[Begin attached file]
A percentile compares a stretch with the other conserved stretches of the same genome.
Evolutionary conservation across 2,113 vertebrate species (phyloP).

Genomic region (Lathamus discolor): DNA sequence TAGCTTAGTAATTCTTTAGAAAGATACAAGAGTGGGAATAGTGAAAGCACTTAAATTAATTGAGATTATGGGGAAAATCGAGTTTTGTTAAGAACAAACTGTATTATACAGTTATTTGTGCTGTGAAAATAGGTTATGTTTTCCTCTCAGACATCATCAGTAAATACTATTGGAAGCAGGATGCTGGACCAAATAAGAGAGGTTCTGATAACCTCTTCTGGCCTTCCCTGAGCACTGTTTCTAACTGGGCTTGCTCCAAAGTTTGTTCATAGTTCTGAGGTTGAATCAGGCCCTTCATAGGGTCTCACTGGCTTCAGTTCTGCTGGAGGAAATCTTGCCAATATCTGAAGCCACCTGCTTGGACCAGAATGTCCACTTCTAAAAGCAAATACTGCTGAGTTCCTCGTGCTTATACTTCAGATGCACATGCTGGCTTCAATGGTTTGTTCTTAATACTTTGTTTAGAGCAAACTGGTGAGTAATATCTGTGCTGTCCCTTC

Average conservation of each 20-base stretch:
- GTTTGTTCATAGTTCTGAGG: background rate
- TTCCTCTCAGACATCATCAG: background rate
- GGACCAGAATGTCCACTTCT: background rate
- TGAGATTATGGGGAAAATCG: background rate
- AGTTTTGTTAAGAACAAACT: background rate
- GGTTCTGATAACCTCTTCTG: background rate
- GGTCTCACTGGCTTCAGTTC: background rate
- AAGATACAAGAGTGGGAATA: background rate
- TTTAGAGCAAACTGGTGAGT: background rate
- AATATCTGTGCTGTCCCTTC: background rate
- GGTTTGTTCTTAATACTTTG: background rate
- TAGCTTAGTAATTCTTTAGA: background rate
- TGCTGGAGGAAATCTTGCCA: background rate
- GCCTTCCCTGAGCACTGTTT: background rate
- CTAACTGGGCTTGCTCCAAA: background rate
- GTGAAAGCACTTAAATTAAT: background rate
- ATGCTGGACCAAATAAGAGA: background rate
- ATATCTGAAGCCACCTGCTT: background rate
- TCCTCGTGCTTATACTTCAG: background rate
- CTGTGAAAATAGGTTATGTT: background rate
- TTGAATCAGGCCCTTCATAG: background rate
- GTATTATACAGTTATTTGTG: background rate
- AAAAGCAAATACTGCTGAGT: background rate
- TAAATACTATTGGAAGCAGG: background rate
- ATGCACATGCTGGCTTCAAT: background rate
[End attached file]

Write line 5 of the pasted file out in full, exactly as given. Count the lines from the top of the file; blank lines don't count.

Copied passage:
- GTTTGTTCATAGTTCTGAGG: background rate